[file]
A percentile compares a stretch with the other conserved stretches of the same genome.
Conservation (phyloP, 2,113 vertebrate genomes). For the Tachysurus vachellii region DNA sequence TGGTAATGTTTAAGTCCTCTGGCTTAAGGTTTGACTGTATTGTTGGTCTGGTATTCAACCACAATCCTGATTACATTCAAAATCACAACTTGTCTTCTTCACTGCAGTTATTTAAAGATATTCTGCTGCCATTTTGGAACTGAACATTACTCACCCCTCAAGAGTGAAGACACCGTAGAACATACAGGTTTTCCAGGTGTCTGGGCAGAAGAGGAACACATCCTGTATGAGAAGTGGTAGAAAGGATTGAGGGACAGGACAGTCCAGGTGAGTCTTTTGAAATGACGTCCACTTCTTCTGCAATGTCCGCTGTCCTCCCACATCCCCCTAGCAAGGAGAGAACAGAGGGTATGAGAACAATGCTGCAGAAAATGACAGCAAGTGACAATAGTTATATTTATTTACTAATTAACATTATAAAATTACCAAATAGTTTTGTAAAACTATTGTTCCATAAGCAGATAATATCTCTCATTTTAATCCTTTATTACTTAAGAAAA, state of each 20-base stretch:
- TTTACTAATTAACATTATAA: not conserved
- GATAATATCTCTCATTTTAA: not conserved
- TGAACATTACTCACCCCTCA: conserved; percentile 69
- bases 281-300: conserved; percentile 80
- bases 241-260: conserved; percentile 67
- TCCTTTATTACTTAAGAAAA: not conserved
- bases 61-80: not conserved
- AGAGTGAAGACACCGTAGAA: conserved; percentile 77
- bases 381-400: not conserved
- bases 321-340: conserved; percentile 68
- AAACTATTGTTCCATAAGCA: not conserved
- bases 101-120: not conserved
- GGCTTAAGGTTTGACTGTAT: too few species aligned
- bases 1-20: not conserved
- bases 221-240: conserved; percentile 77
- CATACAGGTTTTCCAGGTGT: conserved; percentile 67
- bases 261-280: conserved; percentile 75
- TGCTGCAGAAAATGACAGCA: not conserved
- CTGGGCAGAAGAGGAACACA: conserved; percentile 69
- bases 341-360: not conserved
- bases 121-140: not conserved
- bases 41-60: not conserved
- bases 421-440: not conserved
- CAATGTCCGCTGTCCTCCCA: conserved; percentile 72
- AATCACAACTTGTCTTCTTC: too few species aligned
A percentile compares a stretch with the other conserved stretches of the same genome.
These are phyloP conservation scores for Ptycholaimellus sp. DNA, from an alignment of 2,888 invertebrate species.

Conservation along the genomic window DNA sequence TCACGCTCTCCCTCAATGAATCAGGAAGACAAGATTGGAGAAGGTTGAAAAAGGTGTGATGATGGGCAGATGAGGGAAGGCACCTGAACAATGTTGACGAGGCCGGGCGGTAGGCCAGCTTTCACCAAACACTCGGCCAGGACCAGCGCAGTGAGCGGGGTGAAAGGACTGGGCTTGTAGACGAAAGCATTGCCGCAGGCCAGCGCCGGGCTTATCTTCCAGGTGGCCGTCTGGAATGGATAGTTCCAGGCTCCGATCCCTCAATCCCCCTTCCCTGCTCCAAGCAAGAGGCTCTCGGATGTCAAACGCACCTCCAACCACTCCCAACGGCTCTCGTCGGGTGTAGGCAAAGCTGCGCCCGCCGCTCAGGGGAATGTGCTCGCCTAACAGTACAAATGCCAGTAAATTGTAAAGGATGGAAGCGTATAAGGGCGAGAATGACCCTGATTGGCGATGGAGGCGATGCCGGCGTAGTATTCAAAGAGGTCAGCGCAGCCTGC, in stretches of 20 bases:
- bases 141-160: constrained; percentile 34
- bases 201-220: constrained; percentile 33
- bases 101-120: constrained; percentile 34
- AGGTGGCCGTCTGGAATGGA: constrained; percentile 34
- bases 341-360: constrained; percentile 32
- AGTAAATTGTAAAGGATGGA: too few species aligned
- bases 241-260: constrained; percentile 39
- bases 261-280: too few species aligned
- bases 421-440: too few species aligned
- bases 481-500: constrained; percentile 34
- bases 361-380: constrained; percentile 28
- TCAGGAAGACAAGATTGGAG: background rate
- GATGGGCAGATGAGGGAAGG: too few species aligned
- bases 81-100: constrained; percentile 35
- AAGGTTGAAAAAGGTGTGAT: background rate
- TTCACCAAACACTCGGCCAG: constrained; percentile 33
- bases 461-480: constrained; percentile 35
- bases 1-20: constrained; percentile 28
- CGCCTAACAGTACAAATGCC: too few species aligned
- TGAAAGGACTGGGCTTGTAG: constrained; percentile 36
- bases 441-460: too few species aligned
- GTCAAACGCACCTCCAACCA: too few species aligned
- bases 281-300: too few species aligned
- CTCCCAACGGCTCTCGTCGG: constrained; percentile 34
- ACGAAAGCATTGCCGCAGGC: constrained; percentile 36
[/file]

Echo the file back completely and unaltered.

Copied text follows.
A percentile compares a stretch with the other conserved stretches of the same genome.
Conservation (phyloP, 2,113 vertebrate genomes). For the Tachysurus vachellii region DNA sequence TGGTAATGTTTAAGTCCTCTGGCTTAAGGTTTGACTGTATTGTTGGTCTGGTATTCAACCACAATCCTGATTACATTCAAAATCACAACTTGTCTTCTTCACTGCAGTTATTTAAAGATATTCTGCTGCCATTTTGGAACTGAACATTACTCACCCCTCAAGAGTGAAGACACCGTAGAACATACAGGTTTTCCAGGTGTCTGGGCAGAAGAGGAACACATCCTGTATGAGAAGTGGTAGAAAGGATTGAGGGACAGGACAGTCCAGGTGAGTCTTTTGAAATGACGTCCACTTCTTCTGCAATGTCCGCTGTCCTCCCACATCCCCCTAGCAAGGAGAGAACAGAGGGTATGAGAACAATGCTGCAGAAAATGACAGCAAGTGACAATAGTTATATTTATTTACTAATTAACATTATAAAATTACCAAATAGTTTTGTAAAACTATTGTTCCATAAGCAGATAATATCTCTCATTTTAATCCTTTATTACTTAAGAAAA, state of each 20-base stretch:
- TTTACTAATTAACATTATAA: not conserved
- GATAATATCTCTCATTTTAA: not conserved
- TGAACATTACTCACCCCTCA: conserved; percentile 69
- bases 281-300: conserved; percentile 80
- bases 241-260: conserved; percentile 67
- TCCTTTATTACTTAAGAAAA: not conserved
- bases 61-80: not conserved
- AGAGTGAAGACACCGTAGAA: conserved; percentile 77
- bases 381-400: not conserved
- bases 321-340: conserved; percentile 68
- AAACTATTGTTCCATAAGCA: not conserved
- bases 101-120: not conserved
- GGCTTAAGGTTTGACTGTAT: too few species aligned
- bases 1-20: not conserved
- bases 221-240: conserved; percentile 77
- CATACAGGTTTTCCAGGTGT: conserved; percentile 67
- bases 261-280: conserved; percentile 75
- TGCTGCAGAAAATGACAGCA: not conserved
- CTGGGCAGAAGAGGAACACA: conserved; percentile 69
- bases 341-360: not conserved
- bases 121-140: not conserved
- bases 41-60: not conserved
- bases 421-440: not conserved
- CAATGTCCGCTGTCCTCCCA: conserved; percentile 72
- AATCACAACTTGTCTTCTTC: too few species aligned
A percentile compares a stretch with the other conserved stretches of the same genome.
These are phyloP conservation scores for Ptycholaimellus sp. DNA, from an alignment of 2,888 invertebrate species.

Conservation along the genomic window DNA sequence TCACGCTCTCCCTCAATGAATCAGGAAGACAAGATTGGAGAAGGTTGAAAAAGGTGTGATGATGGGCAGATGAGGGAAGGCACCTGAACAATGTTGACGAGGCCGGGCGGTAGGCCAGCTTTCACCAAACACTCGGCCAGGACCAGCGCAGTGAGCGGGGTGAAAGGACTGGGCTTGTAGACGAAAGCATTGCCGCAGGCCAGCGCCGGGCTTATCTTCCAGGTGGCCGTCTGGAATGGATAGTTCCAGGCTCCGATCCCTCAATCCCCCTTCCCTGCTCCAAGCAAGAGGCTCTCGGATGTCAAACGCACCTCCAACCACTCCCAACGGCTCTCGTCGGGTGTAGGCAAAGCTGCGCCCGCCGCTCAGGGGAATGTGCTCGCCTAACAGTACAAATGCCAGTAAATTGTAAAGGATGGAAGCGTATAAGGGCGAGAATGACCCTGATTGGCGATGGAGGCGATGCCGGCGTAGTATTCAAAGAGGTCAGCGCAGCCTGC, in stretches of 20 bases:
- bases 141-160: constrained; percentile 34
- bases 201-220: constrained; percentile 33
- bases 101-120: constrained; percentile 34
- AGGTGGCCGTCTGGAATGGA: constrained; percentile 34
- bases 341-360: constrained; percentile 32
- AGTAAATTGTAAAGGATGGA: too few species aligned
- bases 241-260: constrained; percentile 39
- bases 261-280: too few species aligned
- bases 421-440: too few species aligned
- bases 481-500: constrained; percentile 34
- bases 361-380: constrained; percentile 28
- TCAGGAAGACAAGATTGGAG: background rate
- GATGGGCAGATGAGGGAAGG: too few species aligned
- bases 81-100: constrained; percentile 35
- AAGGTTGAAAAAGGTGTGAT: background rate
- TTCACCAAACACTCGGCCAG: constrained; percentile 33
- bases 461-480: constrained; percentile 35
- bases 1-20: constrained; percentile 28
- CGCCTAACAGTACAAATGCC: too few species aligned
- TGAAAGGACTGGGCTTGTAG: constrained; percentile 36
- bases 441-460: too few species aligned
- GTCAAACGCACCTCCAACCA: too few species aligned
- bases 281-300: too few species aligned
- CTCCCAACGGCTCTCGTCGG: constrained; percentile 34
- ACGAAAGCATTGCCGCAGGC: constrained; percentile 36